Ancient States and Modern Governments

Last week, I put together a short essay reflecting on the relationship between regional concerns and ancient states for a short book that a colleague is editing on the electoral college. The goal of the essay was to situaten the framers’ concept of the electoral college in the historical context of Athens and Rome.

I got some helpful feedback from some colleagues and tweaked my essay to reflect a more nuanced understanding particularly of the Athenian government.

Ancient States and Representative Government: Greek and Roman Models for the Electoral College 

The framers of the US Constitution looked to antiquity as an inspiration for their own republic. The city-state of Athens during its Classical efflorescence represented a model for democracy, but it was not nearly as compelling as the Roman Republic alternately celebrated by Enlightenment authors and English reformers. Both ancient civilizations offered historical precedents for representative forms of government that allowed the architects of the various colonial and state constitutions, the Articles of Confederation, and the US Constitution to appeal to a traditions of government outside and older than the rule of the European aristocracy. Neither the Athenian democracy in its various forms nor the Roman Republic offered an exact precedent for the Electoral College, but both recognized the importance of recognizing regional interests in the context of their popular institutions.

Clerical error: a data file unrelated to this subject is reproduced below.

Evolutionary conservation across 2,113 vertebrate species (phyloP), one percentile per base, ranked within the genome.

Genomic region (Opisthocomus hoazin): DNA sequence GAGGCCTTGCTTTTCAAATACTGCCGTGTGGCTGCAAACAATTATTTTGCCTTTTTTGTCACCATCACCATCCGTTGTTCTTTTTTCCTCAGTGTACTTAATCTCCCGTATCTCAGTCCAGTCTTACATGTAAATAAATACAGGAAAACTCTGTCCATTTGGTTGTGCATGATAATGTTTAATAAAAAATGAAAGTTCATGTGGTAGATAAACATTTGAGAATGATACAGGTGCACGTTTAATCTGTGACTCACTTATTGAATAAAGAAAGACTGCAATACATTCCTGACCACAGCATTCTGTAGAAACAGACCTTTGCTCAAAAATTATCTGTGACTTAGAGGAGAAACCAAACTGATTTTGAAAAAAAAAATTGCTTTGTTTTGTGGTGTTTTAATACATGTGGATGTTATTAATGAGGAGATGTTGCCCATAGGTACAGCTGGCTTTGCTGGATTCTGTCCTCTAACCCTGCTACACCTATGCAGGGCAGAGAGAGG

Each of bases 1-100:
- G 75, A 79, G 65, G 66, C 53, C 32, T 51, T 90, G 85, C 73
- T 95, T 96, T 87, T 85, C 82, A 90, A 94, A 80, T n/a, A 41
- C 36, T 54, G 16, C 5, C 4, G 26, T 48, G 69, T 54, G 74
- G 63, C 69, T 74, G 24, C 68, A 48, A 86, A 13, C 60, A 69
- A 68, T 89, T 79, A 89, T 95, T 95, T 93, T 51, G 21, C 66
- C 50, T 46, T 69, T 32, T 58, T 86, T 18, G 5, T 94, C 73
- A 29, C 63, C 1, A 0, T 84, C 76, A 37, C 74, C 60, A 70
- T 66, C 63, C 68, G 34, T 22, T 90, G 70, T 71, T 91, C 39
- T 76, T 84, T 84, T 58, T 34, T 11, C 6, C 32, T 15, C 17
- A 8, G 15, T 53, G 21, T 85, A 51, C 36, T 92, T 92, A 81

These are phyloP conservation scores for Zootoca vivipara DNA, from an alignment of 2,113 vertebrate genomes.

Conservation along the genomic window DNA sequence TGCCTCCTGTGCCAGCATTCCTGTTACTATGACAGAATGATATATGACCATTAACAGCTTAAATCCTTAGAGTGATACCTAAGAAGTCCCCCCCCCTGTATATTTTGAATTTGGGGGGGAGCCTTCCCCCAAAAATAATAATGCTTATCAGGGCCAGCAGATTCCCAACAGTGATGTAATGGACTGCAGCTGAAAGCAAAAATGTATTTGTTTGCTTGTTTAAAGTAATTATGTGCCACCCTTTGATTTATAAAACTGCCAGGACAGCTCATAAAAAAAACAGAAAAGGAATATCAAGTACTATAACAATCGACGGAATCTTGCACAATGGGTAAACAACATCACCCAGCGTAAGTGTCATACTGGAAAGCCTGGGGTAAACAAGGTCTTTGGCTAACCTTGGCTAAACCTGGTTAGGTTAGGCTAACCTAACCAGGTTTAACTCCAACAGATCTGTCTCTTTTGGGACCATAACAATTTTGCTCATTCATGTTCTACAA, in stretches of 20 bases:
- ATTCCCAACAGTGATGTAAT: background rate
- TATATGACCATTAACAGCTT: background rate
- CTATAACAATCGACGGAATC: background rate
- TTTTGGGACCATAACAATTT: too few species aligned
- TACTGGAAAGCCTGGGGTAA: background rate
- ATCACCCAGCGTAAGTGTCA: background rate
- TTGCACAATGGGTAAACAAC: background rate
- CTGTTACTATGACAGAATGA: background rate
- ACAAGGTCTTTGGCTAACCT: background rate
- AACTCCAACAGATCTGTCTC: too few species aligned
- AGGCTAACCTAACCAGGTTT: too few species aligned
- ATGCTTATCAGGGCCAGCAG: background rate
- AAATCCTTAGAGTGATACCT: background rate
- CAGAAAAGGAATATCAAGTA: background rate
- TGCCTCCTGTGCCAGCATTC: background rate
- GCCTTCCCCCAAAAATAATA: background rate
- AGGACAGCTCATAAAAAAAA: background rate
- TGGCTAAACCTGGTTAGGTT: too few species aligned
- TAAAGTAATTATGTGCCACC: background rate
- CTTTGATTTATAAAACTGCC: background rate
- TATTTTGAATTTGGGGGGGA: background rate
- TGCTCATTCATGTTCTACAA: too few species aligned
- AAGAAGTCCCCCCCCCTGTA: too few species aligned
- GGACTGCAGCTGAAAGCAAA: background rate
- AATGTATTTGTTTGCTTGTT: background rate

Democratic Athens of the 5th century BC, featured a popular assembly made up of all citizens which generally meant male, property owners, of military age. This assembly met in Athens to vote on whatever legislation that the state required. Over the course of the 7th and 6th centuries BC various institutions served the roles of the executive, generally an office called the archon, and for a range of different judiciary functions. Most importantly for our purpose here, there existed a council responsible for preparing the legislation upon which the popular assembly would vote. In the late 6th century, the Athenian politician Cleisthenes negotiated a series of reforms in Athens including the creation of a “Council of 500” which would serve this function. This council included 50 representatives from each of ten tribes. Each tribe represented communities from each of three non-continguous regions in Attica, the territory ruled by the city of Athens: the city, the coast, and the interior. The goal of this arrangement was to ensure that each region had representation in the Council of 500 and played a role in the preparation of legislation for the popular assembly (whether this is how this arrangement functioned in practice remains difficult to know). The organization of the Council of 500 around territorially diverse tribes provided an important, representative, counterweight to the popular assembly which tended to be biased toward citizens resident in Athens or who could afford time away from their field, businesses, or jobs to attend voting sessions. In this effort to balance regional concerns with the direct democracy of the assembly, Athens provides an early example of a representative council in the Western tradition. While the tribal basis for the Council of 500 did not ensure each region distinct representation within the Athenian government but it appear to acknowledge the diverse regional interests present in the Athenian state and it recognized, at least in theory, that compensating for regional interests served as a kind of counterweight to the popular assembly.